Fans of NASCAR truck series racing at Texas Motor Speedway must think every race ends in a green-white-checker finish. For the past two years, four races, TMS fans have been treated to racing’s version of overtime, an extra two laps of racing that’s added when a race would otherwise end under caution.
It happened again Friday night, as Ron Hornaday, Jr. held off a late-charging Kyle Bush to win the Sam’s Town 400.
Hornaday and his No. 33 Chevrolet Silverado was the class of the field, leading 140 of 172 laps, a new track record for laps led by a winner at TMS.
Photo by Lindsey Perkins
Kevin Harvick Inc. teammates Ron Hornaday, Jr.  and Jack Sprague  battle for the lead of the Sam's Town 400 at Texas Motor Speedway.
For nearly the entire night, Hornaday and teammate Jack Sprague battled side-by-side for the lead, usually seconds ahead of any competition.
It’s a turning point for the two drivers, who drive for NASCAR Sprint Cup Series driver Kevin Harvick’s team. In recent years, Toyota has been the dominate manufacturer in the truck series, and Chevrolet, Ford and Dodge have had to step up their performance to remain competitive.
“They’re [team members] working with us to figure out where we need the horsepower and they’re putting it in the right places; in the torque,” Hornaday said. “Last year we were down so much from the other manufacturers, and [we] worked so hard to get our trucks through the corners; they’re giving us what we need to get these trucks through the corner.”
While Hornaday and Sprague led the pack of 35 cars, all eyes were on Busch, a regular in the Sprint Cup Series. Busch is attempting a historic feat this weekend, driving in three different NASCAR national touring races at three different tracks in three different states.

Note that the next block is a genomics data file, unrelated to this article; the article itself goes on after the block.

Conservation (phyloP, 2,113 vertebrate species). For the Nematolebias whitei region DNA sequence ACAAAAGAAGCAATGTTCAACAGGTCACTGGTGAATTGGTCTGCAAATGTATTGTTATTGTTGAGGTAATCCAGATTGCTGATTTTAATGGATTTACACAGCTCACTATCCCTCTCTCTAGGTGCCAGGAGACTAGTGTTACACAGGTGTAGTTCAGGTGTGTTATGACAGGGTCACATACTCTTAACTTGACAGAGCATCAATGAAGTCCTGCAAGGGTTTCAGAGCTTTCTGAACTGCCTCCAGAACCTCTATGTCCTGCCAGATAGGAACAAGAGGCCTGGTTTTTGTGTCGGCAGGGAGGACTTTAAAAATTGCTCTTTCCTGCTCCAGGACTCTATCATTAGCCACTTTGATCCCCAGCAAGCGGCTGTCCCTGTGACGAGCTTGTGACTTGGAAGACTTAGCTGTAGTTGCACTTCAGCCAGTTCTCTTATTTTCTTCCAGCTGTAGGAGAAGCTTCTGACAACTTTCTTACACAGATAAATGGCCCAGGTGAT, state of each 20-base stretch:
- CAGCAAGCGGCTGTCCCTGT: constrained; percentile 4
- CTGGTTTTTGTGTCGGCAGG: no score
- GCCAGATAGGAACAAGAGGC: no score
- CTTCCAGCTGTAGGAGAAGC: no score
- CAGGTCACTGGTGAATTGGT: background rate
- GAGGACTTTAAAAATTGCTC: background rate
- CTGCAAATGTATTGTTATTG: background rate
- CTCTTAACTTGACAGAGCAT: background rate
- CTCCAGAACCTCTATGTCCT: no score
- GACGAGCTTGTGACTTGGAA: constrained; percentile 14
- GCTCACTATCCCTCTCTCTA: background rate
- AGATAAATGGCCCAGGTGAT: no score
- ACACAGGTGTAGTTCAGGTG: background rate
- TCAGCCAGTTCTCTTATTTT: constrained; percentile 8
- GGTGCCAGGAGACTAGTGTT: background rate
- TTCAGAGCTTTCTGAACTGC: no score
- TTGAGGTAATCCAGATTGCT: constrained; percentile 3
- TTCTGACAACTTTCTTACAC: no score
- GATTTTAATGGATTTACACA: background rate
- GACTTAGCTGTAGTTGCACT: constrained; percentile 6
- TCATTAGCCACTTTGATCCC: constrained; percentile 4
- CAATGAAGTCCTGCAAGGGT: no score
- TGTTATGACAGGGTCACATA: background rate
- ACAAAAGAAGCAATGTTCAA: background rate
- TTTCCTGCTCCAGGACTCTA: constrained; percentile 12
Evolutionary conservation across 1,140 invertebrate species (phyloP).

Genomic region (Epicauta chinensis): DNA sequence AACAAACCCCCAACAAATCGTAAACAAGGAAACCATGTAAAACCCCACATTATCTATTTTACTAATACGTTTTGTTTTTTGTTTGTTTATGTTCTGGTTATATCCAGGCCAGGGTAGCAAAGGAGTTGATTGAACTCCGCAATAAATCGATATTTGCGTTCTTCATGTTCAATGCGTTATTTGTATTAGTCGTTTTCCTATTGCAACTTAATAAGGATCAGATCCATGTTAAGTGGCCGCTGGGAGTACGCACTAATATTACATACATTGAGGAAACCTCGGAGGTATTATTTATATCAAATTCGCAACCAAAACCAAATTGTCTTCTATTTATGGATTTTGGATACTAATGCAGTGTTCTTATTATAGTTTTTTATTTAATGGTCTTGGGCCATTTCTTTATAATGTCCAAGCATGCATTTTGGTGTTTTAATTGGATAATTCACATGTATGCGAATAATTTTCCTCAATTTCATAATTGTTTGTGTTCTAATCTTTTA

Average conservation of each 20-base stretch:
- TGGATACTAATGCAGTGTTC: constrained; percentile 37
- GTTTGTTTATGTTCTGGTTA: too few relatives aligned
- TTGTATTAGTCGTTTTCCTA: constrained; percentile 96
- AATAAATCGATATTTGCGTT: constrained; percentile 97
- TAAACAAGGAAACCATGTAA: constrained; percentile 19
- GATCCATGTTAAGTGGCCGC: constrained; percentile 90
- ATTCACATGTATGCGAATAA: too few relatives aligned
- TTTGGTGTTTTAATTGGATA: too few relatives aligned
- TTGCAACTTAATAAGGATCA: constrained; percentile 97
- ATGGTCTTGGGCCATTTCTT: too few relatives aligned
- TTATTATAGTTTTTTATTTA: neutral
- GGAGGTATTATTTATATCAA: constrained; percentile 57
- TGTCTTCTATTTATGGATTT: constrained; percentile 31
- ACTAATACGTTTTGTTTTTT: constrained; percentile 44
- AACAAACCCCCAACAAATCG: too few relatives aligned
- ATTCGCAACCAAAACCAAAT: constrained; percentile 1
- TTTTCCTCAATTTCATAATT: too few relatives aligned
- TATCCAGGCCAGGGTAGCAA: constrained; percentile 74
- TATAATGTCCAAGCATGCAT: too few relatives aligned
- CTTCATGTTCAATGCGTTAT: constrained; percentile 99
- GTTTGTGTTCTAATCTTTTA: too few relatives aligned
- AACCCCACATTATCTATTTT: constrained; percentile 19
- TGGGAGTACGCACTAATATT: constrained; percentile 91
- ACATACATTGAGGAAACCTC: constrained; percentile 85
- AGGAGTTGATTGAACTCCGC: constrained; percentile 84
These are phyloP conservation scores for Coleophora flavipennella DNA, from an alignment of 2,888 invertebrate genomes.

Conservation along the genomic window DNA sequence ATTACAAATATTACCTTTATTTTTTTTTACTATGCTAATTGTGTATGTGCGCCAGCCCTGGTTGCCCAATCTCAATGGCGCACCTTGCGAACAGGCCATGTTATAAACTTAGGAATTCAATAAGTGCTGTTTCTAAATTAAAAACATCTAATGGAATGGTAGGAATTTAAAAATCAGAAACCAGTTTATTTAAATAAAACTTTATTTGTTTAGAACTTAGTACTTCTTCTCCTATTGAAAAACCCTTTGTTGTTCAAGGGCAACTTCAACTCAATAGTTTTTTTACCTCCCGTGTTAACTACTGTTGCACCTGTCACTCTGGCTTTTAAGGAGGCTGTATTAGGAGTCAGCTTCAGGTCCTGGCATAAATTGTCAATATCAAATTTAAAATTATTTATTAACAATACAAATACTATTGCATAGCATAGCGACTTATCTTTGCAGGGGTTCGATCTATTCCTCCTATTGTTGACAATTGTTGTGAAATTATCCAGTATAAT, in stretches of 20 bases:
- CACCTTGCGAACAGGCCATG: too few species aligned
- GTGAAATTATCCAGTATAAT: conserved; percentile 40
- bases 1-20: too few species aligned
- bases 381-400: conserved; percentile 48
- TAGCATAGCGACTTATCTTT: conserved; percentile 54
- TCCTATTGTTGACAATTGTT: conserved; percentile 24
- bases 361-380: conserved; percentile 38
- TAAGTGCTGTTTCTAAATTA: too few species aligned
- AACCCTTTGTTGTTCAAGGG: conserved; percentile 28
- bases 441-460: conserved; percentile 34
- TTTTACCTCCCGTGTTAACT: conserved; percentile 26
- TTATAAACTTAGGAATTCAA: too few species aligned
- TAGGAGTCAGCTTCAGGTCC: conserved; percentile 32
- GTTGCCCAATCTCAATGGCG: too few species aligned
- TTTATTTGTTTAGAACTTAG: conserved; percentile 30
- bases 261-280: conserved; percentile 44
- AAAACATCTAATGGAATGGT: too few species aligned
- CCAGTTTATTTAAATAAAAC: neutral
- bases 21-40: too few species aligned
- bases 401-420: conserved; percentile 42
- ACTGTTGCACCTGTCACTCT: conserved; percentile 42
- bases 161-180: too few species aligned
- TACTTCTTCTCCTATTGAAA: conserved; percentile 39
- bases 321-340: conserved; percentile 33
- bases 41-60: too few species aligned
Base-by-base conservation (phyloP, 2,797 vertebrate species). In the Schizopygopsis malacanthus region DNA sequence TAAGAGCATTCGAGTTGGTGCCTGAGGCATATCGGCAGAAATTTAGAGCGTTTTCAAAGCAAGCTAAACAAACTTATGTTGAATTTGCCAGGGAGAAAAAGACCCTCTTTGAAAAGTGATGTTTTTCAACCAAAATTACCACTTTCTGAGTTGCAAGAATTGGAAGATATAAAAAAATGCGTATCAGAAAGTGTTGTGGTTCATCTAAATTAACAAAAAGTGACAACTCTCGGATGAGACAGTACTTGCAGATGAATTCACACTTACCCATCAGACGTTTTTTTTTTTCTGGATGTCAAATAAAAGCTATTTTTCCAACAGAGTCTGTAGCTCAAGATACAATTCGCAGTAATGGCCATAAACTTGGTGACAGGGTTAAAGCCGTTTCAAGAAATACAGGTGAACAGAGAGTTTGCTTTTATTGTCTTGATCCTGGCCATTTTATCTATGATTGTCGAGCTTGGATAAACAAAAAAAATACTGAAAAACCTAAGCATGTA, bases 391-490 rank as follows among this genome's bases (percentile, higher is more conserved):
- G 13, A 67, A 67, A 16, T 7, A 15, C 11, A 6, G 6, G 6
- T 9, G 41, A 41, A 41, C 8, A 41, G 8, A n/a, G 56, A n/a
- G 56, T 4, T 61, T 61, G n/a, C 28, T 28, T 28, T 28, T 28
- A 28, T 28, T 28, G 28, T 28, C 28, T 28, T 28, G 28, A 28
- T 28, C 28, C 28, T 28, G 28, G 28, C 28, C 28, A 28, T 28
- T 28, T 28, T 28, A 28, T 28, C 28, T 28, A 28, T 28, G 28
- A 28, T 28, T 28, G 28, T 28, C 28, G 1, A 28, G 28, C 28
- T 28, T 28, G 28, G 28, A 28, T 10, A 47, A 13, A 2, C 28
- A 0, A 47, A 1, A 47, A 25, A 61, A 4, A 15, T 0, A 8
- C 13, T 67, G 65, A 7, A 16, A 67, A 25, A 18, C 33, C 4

Because of the tight schedule of flying from Pocono, Pennsylvania, the site of Sunday’s cup series race, to Fort Worth for tonight’s race, he did not qualify the truck, which relegated him to the back of the field for the start.
Busch charged through the field in the opening laps, cracking into the top 20 within the race’s first eight laps. By lap 54, Busch was in the top ten.
Despite what appeared to be a commanding performance, Busch said he battled with the truck all night.
“We had too much air underneath the truck in the beginning,” Busch explained after the race. “We were sideways there in the middle of the runs, absolutely just barely hanging on.”
Busch said not practicing in the truck made it impossible for it to be set up to his liking. Backup driver J.R. Norris practiced and qualified the truck, but it just wasn’t right for Busch.
“J.R. did the best he could, but man, it just wasn’t for me from the beginning,” he said.
Hornaday’s win also earned him the lead in the truck series points standings.
The action doesn’t stop at TMS. Saturday, the Indy Racing League will hit the 1.5-mile track for the Bombardier Learjet 550. Reigning Indianapolis 500 champion Scott Dixon will start from the pole of the record-tying 28 car field. Saturday’s event marks the first time the newly merged IRL and Champ Car Series teams will race at TMS.